Olof had told me that the rear suspension parts were in need of some maintenance a few months ago, but I put that off until we had more time to delve into this work. The rear tires that came on this car were crusty and old, so if they were wearing funny I wouldn't really mind replacing them. Sure enough, after our long road trip the insides of the rears were getting pretty thin (see above). "To the cords" thin, which was bound to happen with as wobbly as the rear bushings had gotten.



So I had Amy drive another of our vehicles for a few days while we inspected the rear suspension more closely on the lift and determined which parts we needed to replace. Olof tested each ball joint and bushing back there and 75% of the joints had some wiggle, so we just replaced everything. This way we'd have a totally refreshed front and rear suspension. It is only $400 or so for all of the parts you need and we got the new bits from Lemforder and Febi.



When all of the parts arrived Olof got to work and knocked out all of the rear suspension replacement work in 3:45 hours, on the same day (and in about the same time it took) that Kyle replaced the LCD ribbon display. The book calls for 8:30 hours for all of these rear parts but we've gotten good at this E38/39 suspension replacement work, with a number of custom made tools and lots of experience doing this work. We log all of our shop work on the MyShopAssist service tracking system now so there are no surprises or unlogged work, even on our own cars. This system is very slick and our techs can take pictures or videos and email them to the customer (from an iPad at each work station), and customers can log in remotely and see real time progress on their car.

All of the ball joints, arms and bushings are now new on the back of this car, so it can finally be aligned properly. On the front the only adjustment is to toe, but out back there is both toe and rear camber adjustment. Next we needed new rear tires and an alignment.

New Rear Tires + Alignment

Now that the rear suspension bits are all new we can get some fresh rear tires on it. I really wanted to pull the trigger and get some flashy 19" super deep Forgestar F14s for this car, but the budget just isn't there at the moment. This stinks, but its the reality of life - you can't always get every toy you want.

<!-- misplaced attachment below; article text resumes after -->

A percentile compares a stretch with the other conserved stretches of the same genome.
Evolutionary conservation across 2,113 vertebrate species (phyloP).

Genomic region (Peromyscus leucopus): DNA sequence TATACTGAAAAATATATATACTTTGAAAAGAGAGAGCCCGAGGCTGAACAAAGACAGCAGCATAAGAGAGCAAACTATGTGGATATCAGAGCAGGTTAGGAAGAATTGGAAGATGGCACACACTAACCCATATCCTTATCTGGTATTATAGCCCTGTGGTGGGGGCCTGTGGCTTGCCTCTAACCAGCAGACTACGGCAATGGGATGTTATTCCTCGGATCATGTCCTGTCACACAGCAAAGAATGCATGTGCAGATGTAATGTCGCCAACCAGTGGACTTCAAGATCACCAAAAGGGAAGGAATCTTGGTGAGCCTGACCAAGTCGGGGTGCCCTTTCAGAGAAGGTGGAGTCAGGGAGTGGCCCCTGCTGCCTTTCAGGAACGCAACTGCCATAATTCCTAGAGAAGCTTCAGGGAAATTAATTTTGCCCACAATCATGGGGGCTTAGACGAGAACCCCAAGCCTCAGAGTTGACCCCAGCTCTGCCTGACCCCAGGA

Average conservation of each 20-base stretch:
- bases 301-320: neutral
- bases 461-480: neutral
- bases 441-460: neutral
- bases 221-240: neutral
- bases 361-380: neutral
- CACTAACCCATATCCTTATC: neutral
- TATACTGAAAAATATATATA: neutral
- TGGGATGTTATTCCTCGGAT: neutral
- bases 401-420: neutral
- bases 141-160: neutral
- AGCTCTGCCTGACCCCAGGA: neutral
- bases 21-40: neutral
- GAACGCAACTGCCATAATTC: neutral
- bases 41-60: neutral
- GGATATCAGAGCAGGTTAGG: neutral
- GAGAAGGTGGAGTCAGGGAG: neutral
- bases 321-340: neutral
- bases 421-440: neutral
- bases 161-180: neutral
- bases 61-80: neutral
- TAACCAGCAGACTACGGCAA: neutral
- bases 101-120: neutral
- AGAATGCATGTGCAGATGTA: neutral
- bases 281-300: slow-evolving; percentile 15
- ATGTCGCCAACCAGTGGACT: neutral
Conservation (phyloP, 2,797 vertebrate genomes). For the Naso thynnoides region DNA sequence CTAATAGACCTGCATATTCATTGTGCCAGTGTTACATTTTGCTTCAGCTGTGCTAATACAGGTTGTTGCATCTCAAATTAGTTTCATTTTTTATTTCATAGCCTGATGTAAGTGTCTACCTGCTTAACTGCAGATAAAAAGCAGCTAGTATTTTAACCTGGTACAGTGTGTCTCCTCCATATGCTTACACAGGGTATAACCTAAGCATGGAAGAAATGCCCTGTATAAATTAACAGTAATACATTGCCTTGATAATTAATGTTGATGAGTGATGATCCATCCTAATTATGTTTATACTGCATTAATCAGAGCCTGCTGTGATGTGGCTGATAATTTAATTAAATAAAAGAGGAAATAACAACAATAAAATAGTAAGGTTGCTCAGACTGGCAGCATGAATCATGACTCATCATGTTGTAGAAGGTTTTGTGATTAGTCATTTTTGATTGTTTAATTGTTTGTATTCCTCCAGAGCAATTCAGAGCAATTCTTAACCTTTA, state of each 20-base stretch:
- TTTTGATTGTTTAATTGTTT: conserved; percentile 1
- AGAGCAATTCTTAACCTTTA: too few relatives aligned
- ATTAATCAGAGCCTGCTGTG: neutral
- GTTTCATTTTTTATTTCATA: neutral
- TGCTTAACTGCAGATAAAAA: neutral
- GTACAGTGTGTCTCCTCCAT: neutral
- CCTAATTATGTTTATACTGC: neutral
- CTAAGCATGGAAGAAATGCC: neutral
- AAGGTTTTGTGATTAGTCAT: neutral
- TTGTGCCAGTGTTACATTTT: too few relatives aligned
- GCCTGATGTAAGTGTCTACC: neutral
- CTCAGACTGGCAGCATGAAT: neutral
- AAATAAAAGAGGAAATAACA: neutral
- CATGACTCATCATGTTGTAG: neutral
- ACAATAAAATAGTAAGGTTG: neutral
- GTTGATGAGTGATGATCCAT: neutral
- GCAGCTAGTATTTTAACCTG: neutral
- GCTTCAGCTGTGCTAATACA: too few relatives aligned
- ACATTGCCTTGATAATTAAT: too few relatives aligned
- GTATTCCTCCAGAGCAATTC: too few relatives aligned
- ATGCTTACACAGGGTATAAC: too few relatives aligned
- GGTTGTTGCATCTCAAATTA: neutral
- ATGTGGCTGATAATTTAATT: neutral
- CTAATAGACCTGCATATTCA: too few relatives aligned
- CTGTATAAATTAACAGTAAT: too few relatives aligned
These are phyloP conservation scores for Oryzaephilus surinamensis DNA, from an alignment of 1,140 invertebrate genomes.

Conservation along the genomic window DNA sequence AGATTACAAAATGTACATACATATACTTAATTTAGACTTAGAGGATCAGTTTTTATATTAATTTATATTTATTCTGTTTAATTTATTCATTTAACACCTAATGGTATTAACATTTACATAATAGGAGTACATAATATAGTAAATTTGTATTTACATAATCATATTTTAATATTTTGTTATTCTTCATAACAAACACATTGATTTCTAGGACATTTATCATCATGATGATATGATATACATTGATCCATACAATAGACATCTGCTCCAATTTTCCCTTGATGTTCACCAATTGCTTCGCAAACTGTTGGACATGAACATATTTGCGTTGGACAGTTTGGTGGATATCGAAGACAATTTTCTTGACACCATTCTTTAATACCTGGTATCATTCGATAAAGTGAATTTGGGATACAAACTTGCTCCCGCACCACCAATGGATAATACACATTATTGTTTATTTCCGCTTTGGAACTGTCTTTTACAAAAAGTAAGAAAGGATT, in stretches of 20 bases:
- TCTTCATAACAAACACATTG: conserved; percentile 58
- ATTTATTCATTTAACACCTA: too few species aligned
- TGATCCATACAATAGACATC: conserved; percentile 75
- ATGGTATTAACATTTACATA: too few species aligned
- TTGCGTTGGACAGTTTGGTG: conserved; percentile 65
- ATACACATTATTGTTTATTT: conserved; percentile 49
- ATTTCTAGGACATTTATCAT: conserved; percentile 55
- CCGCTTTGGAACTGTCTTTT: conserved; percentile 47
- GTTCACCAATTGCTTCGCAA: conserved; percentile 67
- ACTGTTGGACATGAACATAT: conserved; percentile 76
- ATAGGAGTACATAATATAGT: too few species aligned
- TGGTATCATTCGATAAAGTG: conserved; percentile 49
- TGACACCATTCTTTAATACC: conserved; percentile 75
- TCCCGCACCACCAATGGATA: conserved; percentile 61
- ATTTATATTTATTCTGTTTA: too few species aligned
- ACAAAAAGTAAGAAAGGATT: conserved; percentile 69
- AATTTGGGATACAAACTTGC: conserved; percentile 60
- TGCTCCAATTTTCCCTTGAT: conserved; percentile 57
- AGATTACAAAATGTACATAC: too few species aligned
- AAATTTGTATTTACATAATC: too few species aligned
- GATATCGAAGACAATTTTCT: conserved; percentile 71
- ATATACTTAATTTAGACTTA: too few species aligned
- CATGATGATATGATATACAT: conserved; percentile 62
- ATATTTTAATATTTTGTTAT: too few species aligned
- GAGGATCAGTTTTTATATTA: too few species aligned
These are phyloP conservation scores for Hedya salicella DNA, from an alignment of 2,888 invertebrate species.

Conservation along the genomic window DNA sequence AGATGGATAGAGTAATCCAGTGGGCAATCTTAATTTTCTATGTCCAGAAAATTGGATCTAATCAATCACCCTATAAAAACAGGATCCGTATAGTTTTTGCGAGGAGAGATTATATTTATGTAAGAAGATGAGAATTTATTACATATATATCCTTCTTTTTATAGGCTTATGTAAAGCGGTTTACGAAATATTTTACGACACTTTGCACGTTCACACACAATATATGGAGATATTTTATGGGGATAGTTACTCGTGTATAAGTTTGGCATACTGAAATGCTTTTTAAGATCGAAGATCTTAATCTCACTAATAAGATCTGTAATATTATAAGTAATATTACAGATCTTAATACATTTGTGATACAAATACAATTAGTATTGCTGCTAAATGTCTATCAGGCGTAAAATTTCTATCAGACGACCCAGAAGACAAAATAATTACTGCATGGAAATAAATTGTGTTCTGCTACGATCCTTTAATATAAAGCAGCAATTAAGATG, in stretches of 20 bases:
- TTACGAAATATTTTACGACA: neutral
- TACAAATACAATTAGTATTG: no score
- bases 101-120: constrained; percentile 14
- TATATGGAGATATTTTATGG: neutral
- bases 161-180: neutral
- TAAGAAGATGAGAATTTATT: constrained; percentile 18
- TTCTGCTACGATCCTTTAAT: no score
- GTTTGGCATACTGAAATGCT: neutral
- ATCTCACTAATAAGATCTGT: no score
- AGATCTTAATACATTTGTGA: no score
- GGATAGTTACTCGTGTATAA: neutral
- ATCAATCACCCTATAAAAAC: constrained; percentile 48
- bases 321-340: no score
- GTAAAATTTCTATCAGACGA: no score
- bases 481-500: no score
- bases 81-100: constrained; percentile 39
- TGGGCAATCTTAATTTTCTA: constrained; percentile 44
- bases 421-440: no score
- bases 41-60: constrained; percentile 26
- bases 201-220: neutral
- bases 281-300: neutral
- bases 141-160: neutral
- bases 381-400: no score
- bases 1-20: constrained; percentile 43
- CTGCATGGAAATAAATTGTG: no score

Instead we ordered a "temporary" pair of Sumitomo HTR III rear tires (see above) to match the same brand and model fronts we put on his car earlier in the year, after replacing the front suspension bits (see my earlier post). This model of tire is a little noisy and doesn't ride as well as higher end brands, but they hold air and have a 300 treadwear. And they are cheap. For now, with half a dozen other cars at home and too many of my own race car projects going on a the shop, I just need some tires that aren't corded on the 740.


The mounted 275/40/18 tire at left fits the 9.5" wide wheel much better than the 255/45/18, which is a bit stretched

While we were replacing the tires I did manage to upgrade the size by nearly an inch. See the OEM rear wheel and tire fitment is somewhat unusual, with a narrow 255/45/18 tire on a wide 18x9.5" wheel. That makes the tire stretch out significantly when mounted, and for a street-only tire set-up that allows for easy "curb rash" on the outer lips of the wheels. I was going to try to go with a 265 or 275mm wide tire, which should fit the 9.5" better than the stock size. So I started scouring the catalogs...



The new 275/40/18 in front is just a hair shorter than the dry-rotted and bald 255/45/18 OEM rear tire, behind it

First I noted that the stock rear tire height is 27.0" tall, and after some searching I found that there was a 275/40/18 available from a few decent tire brands that is very close in height (26.7" tall). This tire was within 1% of the factory height (therefore within 1% of speedometer calibration), so that is the best option for the factory rear wheel, in my opinion. Once this tire came in (after huge delays from UPS due to some ice storms across the country) and was mounted onto the 18x9.5" rear wheel it looked perfect, and actually did fit better than the stock size. I love it when a plan comes together.



Before and After alignment numbers - it all looks good now!

After the pair of 275/40/18 Sumitomo tires were mounted we hit the alignment rack to set the rear toe and camber. We took the E38 to our friends at Eurosport for the alignment, since we don't have a 4 wheel laser rack at our current facility (its on my Wish List for our next shop!). The 740 came out with these alignment specs above. We hadn't even tried to align it after doing all of the rear suspension work so they had to chase the rear camber and toe from "way out there" settings. They almost got the rear camber within factory specs, but as low as we have this car it was just a hair out. The toe is all cleaned up on both ends, of course, which should be a tire wear saver.

Now we should be free of the funky tire wear this car has had since we purchased it. After driving the car last night it feels great and there's no funny feeling to the rear suspension anymore. We've finally got the suspension fully sorted and repaired, everything is aligned, and the tires are all fresh. A big chunk of the long overdue maintenance work is done, like the rubber hoses and seals, and the LCD panel in the dash is finally fixed. We still have some car audio and NAV system improvements that are needed, and a few small paint repairs I would like to have completed for the car to be 100% perfect. That cup holder and rear center armrest both need to be repaired, too. Again, if anyone has a 7 series E38 full sized spare wheel and tire they'd like to sell please PM me.

Until next time, thanks for reading.

Last edited by Fair!; 12-19-2013 at 10:53 AM.